And this gets to the heart of the challenge. Academia is rewarding in many ways, but it requires a great deal of sacrifice as well:
  • 5 plus years of minimal income in graduate school,
  • followed by a very stressful and uncertain job market (see the various rumor blogs to get a quick taste of this not-so-quiet desperation),
  • then having to move somewhere that may not be entirely desirable (I spent six years in Lubbock, TX, which has good points, but has undervalued housing and a near zero population growth for more than a few reasons),
  • wages that are generally not competitive with professions with similar levels of education.
So, if you want to eliminate tenure, then you will have to come up with some other way to compensate those who thirst for greater knowledge but have to live in the real world.

PS See Dan Drezner's take on this debate.


Steve Greene said...

Well done, Steve. I look forward to reading more such thoughtful analysis in the future.

Murdoughnut said...

Good post. I tend to think the primary problemw with PS is that no one seems to be asking interesting/insightful questions. When I quit the game back in '04, the top journals were quite full of discourse involving statistical methods that, at best, improve predictive modeling by 3%. Little focus seemed to be given to the actual questions we should have been trying to answer. My undergrads would ask me simple questions such as "does the VP selection matter in presidential elections?" and I couldn't find an answer for them. What I could point them to were several academics attempting to make a name for themselves by slightly modifying someone else's method, then slapping their name on it.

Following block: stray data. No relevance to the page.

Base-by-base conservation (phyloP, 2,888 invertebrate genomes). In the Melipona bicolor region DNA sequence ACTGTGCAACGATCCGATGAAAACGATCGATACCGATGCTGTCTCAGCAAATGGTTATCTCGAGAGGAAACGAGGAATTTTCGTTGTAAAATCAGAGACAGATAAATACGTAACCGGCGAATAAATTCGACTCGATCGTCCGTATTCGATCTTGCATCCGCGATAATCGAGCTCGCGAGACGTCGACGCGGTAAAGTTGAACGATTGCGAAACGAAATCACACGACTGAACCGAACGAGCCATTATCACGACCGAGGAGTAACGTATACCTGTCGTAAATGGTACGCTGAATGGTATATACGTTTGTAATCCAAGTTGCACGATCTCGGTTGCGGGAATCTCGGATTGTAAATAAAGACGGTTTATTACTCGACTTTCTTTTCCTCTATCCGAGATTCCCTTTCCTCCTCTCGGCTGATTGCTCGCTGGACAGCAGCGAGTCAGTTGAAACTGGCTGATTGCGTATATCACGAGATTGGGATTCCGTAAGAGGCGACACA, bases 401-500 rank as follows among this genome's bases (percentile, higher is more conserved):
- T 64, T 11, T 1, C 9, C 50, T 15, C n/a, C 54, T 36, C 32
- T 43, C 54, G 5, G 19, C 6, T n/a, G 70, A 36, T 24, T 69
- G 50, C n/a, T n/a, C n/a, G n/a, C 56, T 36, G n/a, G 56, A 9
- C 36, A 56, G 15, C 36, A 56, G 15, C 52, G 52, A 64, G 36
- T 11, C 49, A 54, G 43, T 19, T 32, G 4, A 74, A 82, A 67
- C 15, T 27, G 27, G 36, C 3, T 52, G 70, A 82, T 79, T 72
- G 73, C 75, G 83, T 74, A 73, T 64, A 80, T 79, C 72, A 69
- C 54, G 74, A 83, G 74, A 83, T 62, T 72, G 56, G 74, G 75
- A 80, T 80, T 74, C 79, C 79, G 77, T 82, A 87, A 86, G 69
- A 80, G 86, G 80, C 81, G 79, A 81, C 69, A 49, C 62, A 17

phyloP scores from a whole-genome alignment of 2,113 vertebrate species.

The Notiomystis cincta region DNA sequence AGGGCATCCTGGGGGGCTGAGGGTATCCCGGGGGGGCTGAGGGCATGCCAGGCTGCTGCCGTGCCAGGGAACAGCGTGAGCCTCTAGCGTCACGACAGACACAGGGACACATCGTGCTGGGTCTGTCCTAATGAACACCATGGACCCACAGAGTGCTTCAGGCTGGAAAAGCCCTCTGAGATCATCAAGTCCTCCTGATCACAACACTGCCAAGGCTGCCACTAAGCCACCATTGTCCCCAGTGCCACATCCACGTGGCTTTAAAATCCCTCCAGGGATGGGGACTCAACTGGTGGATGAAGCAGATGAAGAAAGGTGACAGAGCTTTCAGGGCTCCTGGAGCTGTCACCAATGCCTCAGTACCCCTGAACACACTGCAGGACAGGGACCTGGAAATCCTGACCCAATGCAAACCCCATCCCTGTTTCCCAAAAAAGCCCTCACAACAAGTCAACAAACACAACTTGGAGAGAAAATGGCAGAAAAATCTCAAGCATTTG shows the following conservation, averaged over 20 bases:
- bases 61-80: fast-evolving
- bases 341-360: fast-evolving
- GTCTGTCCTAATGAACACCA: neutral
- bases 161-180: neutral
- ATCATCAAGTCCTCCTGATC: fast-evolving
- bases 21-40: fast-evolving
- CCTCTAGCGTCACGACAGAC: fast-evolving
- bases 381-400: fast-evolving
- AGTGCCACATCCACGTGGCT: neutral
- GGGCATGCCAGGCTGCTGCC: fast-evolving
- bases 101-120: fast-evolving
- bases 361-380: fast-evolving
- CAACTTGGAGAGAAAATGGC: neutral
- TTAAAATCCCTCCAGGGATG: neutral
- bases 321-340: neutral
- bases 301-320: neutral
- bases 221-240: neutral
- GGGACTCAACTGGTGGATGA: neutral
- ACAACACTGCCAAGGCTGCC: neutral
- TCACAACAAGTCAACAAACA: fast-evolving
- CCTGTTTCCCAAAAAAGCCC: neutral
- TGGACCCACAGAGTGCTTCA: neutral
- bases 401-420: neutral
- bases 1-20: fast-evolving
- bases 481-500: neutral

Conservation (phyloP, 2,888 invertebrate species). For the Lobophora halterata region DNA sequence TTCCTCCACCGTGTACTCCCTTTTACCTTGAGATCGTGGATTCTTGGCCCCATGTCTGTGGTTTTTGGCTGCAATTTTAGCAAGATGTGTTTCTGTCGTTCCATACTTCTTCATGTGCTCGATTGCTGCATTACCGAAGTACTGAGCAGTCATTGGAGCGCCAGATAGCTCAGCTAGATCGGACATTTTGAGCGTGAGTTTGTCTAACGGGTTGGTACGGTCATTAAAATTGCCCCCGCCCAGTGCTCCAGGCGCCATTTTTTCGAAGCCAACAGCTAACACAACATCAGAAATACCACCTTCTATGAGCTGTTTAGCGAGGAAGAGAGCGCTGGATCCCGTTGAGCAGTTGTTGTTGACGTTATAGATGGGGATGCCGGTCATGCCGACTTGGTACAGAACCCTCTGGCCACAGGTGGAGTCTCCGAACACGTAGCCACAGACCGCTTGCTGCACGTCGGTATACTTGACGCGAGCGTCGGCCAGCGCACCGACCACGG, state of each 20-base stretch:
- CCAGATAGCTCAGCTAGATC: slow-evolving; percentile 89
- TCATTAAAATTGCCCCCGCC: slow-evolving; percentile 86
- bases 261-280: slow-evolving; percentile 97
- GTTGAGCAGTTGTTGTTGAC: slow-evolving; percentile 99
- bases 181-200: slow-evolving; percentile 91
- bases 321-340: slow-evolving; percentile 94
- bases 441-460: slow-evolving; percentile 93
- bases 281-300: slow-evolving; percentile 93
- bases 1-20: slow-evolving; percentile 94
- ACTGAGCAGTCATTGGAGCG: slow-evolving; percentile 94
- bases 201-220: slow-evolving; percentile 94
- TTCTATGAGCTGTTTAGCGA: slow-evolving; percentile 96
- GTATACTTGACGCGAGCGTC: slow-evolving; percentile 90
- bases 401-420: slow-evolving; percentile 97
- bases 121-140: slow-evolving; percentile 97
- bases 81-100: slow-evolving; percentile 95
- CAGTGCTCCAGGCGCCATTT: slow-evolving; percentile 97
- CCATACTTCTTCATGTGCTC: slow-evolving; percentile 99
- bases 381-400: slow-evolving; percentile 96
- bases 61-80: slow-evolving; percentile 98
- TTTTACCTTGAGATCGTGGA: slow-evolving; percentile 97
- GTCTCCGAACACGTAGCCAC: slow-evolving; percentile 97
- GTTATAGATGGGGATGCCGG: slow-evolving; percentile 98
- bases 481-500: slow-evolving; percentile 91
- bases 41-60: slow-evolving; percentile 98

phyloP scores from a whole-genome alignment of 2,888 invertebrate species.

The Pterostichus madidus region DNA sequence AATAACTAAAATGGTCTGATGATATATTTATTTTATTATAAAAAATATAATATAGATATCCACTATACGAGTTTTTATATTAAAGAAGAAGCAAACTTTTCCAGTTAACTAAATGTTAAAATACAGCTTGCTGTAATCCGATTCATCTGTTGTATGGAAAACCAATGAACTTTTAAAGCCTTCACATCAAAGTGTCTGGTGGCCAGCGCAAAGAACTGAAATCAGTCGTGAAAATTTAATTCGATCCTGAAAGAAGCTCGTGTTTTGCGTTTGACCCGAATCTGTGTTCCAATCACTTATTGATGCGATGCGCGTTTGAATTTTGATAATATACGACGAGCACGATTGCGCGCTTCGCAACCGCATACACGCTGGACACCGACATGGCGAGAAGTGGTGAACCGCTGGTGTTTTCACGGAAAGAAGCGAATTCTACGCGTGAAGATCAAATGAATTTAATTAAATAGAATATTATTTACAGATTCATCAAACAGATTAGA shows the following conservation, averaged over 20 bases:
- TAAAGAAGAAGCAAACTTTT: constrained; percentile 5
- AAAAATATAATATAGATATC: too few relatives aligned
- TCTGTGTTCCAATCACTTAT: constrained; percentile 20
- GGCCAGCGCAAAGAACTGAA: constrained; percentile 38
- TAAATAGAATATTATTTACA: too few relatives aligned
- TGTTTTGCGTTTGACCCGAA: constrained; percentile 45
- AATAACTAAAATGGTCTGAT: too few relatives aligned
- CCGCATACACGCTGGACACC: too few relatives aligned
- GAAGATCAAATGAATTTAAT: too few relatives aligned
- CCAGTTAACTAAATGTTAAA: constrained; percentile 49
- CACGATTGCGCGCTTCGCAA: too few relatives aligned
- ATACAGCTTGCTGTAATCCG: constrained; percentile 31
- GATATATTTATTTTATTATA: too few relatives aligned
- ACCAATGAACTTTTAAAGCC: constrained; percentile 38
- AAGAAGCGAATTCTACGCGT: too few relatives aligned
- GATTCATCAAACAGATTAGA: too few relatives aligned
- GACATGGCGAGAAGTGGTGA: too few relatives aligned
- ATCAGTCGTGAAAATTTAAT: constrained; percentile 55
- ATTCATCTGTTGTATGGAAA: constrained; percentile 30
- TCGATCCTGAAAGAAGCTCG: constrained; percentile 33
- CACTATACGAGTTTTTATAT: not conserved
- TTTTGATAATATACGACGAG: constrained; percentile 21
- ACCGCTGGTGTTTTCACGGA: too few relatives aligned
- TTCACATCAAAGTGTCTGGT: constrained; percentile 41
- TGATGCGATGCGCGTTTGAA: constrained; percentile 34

As someone who does public opinion work in the private sector now, I feel like writing a top PS paper is sort of like winning your fantasy baseball league. Among a small cohort of people in the field, you'll be quite popular - but as soon as you leave the hotel, you become irrelevant at best, a waste of tax dollars at worst. So yes, I certainly agree with the point about PS having a stronger role in policy, but honestly, I'd just be happy if the field placed any emphasis whatsoever on teaching. That alone would justify the profession.

BTW - my tainted experience comes by way of Ohio State where I was a Ph.D. student for 2.5 years.

Dan Nexon said...


Dan Nexon said...

Substantively: I find it deeply ironic that a full professor at SAIS is writing against tenure. SAIS does not tenure junior faculty. They give them renewable contracts, but these contracts terminate after a certain number of renewals. The results have not generally been good for the junior professors, and I hear constant stories about all sorts of bias in terms of who does and doesn't get renewed.

I agree completely that part of the rationale for tenure is as a kind of compensation for the pay-relative-to-education found in the academy and the tremendous insecurity that comes before tenure. But I also think those who say that the "free speech" issue isn't so important anymore only think that because tenure has protected it for so long. Abolish tenure, and things will get ugly very, very quickly.

Thea argument is also a bit strange. Viz. my comment about SAIS: if you want to destroy creativity, there's no faster way to do it then to make year-to-year job security dependent upon the whims of senior colleagues or administrators.